York University’s Schulich School of Business ranked number two on the back of a world-class research program. No other business school published as many articles on sustainability themes per faculty member in peer-reviewed journals. Articles ran the gamut, with titles like “Societal Trust and Corporate Tax Avoidance,” “Institutional Transitions and the Role of Financial Performance in CSR Reporting” and “Linking Societal Trust and CEO Compensation.”
If accountants really are going to save the world, as Peter Bakker, head of the World Business Council for Sustainable Development, is fond of saying, Schulich’s Charles Cho, a professor of accounting and the Erivan K. Haub Chair in Business and Sustainability, is part of the vanguard, editing four influential journals and teaching a score of courses, including the popular Accounting and Sustainability.
While he may not be a household name, Schulich’s Dirk Matten, a professor of strategy and the Hewlett-Packard Chair in Corporate Social Responsibility, co-authored one of the most widely cited sustainable business articles of the last decade: “‘Implicit’ and ‘Explicit’ CSR: A Conceptual Framework for a Comparative Understanding of Corporate Social Responsibility,” which addresses the question of how and why corporate social responsibility differs among countries and how and why it changes.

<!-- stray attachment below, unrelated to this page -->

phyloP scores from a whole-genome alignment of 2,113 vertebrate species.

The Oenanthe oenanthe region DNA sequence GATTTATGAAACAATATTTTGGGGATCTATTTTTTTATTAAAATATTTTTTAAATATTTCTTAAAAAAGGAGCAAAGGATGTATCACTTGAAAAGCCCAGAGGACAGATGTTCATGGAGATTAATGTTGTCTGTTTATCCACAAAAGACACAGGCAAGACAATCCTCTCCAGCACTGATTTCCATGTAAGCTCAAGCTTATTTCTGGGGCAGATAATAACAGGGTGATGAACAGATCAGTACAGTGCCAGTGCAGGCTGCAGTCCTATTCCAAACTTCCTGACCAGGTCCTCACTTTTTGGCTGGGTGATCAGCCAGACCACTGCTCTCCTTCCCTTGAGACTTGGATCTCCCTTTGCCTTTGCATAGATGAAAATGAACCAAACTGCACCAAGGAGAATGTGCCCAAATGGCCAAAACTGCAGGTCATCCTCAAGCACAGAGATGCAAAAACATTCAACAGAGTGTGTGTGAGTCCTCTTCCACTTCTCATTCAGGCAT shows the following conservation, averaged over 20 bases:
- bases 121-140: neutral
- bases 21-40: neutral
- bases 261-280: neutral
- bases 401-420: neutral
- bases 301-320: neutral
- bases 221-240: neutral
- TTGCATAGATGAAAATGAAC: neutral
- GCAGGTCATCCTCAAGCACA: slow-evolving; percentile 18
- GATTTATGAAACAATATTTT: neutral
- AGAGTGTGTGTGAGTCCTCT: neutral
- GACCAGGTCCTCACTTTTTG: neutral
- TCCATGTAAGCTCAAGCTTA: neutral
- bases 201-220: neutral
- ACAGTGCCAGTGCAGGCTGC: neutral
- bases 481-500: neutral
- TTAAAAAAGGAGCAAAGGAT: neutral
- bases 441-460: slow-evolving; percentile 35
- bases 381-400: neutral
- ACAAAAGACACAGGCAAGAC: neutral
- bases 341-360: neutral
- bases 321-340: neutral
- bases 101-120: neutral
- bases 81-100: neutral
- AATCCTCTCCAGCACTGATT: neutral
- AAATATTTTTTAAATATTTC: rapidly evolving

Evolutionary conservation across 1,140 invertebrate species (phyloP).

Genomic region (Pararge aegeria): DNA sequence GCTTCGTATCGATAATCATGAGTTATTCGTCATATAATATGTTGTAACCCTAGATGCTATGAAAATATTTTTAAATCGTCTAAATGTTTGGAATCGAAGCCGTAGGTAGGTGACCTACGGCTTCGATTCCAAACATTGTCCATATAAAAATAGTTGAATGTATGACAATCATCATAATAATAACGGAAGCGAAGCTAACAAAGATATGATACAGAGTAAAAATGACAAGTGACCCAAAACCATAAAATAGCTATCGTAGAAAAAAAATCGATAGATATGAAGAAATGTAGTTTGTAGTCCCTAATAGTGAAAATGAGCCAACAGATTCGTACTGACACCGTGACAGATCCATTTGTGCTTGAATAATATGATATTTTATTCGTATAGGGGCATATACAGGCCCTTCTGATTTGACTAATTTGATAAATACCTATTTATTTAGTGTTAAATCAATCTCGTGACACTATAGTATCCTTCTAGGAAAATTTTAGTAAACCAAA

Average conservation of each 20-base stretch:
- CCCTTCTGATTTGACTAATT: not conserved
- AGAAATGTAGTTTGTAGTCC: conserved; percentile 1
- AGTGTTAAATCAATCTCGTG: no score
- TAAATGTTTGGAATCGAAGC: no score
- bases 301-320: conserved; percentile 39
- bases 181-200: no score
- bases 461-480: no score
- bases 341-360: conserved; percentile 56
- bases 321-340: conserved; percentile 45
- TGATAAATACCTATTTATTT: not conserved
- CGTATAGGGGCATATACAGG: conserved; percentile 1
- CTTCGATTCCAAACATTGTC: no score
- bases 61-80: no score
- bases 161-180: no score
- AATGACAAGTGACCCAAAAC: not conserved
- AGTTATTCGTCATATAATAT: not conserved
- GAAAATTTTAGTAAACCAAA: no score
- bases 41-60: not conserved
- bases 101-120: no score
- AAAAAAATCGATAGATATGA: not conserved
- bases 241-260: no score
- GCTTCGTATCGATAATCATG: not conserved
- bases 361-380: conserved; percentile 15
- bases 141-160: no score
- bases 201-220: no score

Schulich has been one of the top-ranked sustainable MBA schools for most of this millennium, thanks in part to its top-notch faculty. It’s also a reflection of Dean Dezsö J. Horváth, now the longest-serving business school dean in the world. Before landing in Canada, Horváth’s family fled Hungary in 1956 and settled in Sweden, where the stakeholder approach to capitalism left a lasting mark on the young engineer; he has made it a central part of his legacy at Schulich. In 2016, Horváth, together with Schulich’s Matthias Kipping and management consultant Dominic Barton (previously of McKinsey & Company, now Canada’s ambassador to China) published a seminal tome called Re-Imagining Capitalism, a series of essays that reflect on both the urgency of needed action and the opportunity to achieve a wide-ranging and lasting movement toward a more responsible, equitable and sustainable economic model.